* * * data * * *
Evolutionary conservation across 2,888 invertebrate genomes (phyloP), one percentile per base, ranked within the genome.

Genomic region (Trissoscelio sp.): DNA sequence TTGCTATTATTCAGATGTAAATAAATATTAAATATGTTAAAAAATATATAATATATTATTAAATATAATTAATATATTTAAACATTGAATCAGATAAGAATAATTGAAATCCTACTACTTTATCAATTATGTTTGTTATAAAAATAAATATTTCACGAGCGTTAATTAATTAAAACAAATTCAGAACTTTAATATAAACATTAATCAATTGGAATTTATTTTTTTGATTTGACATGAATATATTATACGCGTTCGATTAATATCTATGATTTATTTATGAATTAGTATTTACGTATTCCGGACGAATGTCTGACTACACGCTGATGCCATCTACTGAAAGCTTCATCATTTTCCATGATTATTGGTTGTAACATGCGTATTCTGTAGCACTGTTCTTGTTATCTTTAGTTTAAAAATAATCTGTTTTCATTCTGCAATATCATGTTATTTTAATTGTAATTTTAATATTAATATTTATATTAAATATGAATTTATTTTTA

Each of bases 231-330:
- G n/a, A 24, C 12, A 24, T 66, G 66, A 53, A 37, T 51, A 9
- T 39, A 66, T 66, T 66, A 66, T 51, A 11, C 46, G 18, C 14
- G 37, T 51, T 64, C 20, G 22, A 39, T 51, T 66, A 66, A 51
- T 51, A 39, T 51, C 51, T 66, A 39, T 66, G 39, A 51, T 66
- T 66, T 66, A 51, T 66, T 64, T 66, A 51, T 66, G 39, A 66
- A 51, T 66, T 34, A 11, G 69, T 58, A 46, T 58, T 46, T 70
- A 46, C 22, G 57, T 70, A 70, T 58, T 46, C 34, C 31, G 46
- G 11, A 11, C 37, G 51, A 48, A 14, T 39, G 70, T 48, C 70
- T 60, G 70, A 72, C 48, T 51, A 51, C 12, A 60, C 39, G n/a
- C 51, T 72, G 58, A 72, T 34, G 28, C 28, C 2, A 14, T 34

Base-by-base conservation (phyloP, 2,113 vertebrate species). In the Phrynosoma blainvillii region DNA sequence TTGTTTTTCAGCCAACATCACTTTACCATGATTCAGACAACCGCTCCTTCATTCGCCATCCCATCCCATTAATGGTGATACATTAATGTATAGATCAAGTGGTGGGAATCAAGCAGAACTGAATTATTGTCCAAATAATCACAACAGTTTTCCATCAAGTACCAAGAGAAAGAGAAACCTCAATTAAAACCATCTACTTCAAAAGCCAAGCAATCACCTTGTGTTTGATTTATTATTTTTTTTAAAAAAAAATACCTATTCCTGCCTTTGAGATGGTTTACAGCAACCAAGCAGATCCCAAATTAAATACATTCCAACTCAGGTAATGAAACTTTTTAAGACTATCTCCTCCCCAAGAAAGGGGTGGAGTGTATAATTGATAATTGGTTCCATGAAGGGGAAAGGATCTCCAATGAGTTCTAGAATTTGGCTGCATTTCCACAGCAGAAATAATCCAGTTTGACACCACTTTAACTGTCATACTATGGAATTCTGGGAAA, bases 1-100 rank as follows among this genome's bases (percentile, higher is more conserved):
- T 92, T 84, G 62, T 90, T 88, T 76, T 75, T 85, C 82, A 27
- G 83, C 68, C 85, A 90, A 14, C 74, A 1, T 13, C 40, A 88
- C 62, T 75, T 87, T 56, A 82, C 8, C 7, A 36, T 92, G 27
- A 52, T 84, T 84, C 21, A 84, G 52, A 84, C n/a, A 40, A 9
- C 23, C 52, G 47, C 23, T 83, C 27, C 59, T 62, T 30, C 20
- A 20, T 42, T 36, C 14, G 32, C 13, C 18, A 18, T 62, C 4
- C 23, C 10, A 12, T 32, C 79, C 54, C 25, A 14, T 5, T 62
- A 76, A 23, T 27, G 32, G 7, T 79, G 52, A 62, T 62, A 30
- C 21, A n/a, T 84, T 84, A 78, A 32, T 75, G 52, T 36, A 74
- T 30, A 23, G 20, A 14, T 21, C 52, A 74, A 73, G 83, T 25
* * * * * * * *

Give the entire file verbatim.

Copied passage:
Evolutionary conservation across 2,888 invertebrate genomes (phyloP), one percentile per base, ranked within the genome.

Genomic region (Trissoscelio sp.): DNA sequence TTGCTATTATTCAGATGTAAATAAATATTAAATATGTTAAAAAATATATAATATATTATTAAATATAATTAATATATTTAAACATTGAATCAGATAAGAATAATTGAAATCCTACTACTTTATCAATTATGTTTGTTATAAAAATAAATATTTCACGAGCGTTAATTAATTAAAACAAATTCAGAACTTTAATATAAACATTAATCAATTGGAATTTATTTTTTTGATTTGACATGAATATATTATACGCGTTCGATTAATATCTATGATTTATTTATGAATTAGTATTTACGTATTCCGGACGAATGTCTGACTACACGCTGATGCCATCTACTGAAAGCTTCATCATTTTCCATGATTATTGGTTGTAACATGCGTATTCTGTAGCACTGTTCTTGTTATCTTTAGTTTAAAAATAATCTGTTTTCATTCTGCAATATCATGTTATTTTAATTGTAATTTTAATATTAATATTTATATTAAATATGAATTTATTTTTA

Each of bases 231-330:
- G n/a, A 24, C 12, A 24, T 66, G 66, A 53, A 37, T 51, A 9
- T 39, A 66, T 66, T 66, A 66, T 51, A 11, C 46, G 18, C 14
- G 37, T 51, T 64, C 20, G 22, A 39, T 51, T 66, A 66, A 51
- T 51, A 39, T 51, C 51, T 66, A 39, T 66, G 39, A 51, T 66
- T 66, T 66, A 51, T 66, T 64, T 66, A 51, T 66, G 39, A 66
- A 51, T 66, T 34, A 11, G 69, T 58, A 46, T 58, T 46, T 70
- A 46, C 22, G 57, T 70, A 70, T 58, T 46, C 34, C 31, G 46
- G 11, A 11, C 37, G 51, A 48, A 14, T 39, G 70, T 48, C 70
- T 60, G 70, A 72, C 48, T 51, A 51, C 12, A 60, C 39, G n/a
- C 51, T 72, G 58, A 72, T 34, G 28, C 28, C 2, A 14, T 34

Base-by-base conservation (phyloP, 2,113 vertebrate species). In the Phrynosoma blainvillii region DNA sequence TTGTTTTTCAGCCAACATCACTTTACCATGATTCAGACAACCGCTCCTTCATTCGCCATCCCATCCCATTAATGGTGATACATTAATGTATAGATCAAGTGGTGGGAATCAAGCAGAACTGAATTATTGTCCAAATAATCACAACAGTTTTCCATCAAGTACCAAGAGAAAGAGAAACCTCAATTAAAACCATCTACTTCAAAAGCCAAGCAATCACCTTGTGTTTGATTTATTATTTTTTTTAAAAAAAAATACCTATTCCTGCCTTTGAGATGGTTTACAGCAACCAAGCAGATCCCAAATTAAATACATTCCAACTCAGGTAATGAAACTTTTTAAGACTATCTCCTCCCCAAGAAAGGGGTGGAGTGTATAATTGATAATTGGTTCCATGAAGGGGAAAGGATCTCCAATGAGTTCTAGAATTTGGCTGCATTTCCACAGCAGAAATAATCCAGTTTGACACCACTTTAACTGTCATACTATGGAATTCTGGGAAA, bases 1-100 rank as follows among this genome's bases (percentile, higher is more conserved):
- T 92, T 84, G 62, T 90, T 88, T 76, T 75, T 85, C 82, A 27
- G 83, C 68, C 85, A 90, A 14, C 74, A 1, T 13, C 40, A 88
- C 62, T 75, T 87, T 56, A 82, C 8, C 7, A 36, T 92, G 27
- A 52, T 84, T 84, C 21, A 84, G 52, A 84, C n/a, A 40, A 9
- C 23, C 52, G 47, C 23, T 83, C 27, C 59, T 62, T 30, C 20
- A 20, T 42, T 36, C 14, G 32, C 13, C 18, A 18, T 62, C 4
- C 23, C 10, A 12, T 32, C 79, C 54, C 25, A 14, T 5, T 62
- A 76, A 23, T 27, G 32, G 7, T 79, G 52, A 62, T 62, A 30
- C 21, A n/a, T 84, T 84, A 78, A 32, T 75, G 52, T 36, A 74
- T 30, A 23, G 20, A 14, T 21, C 52, A 74, A 73, G 83, T 25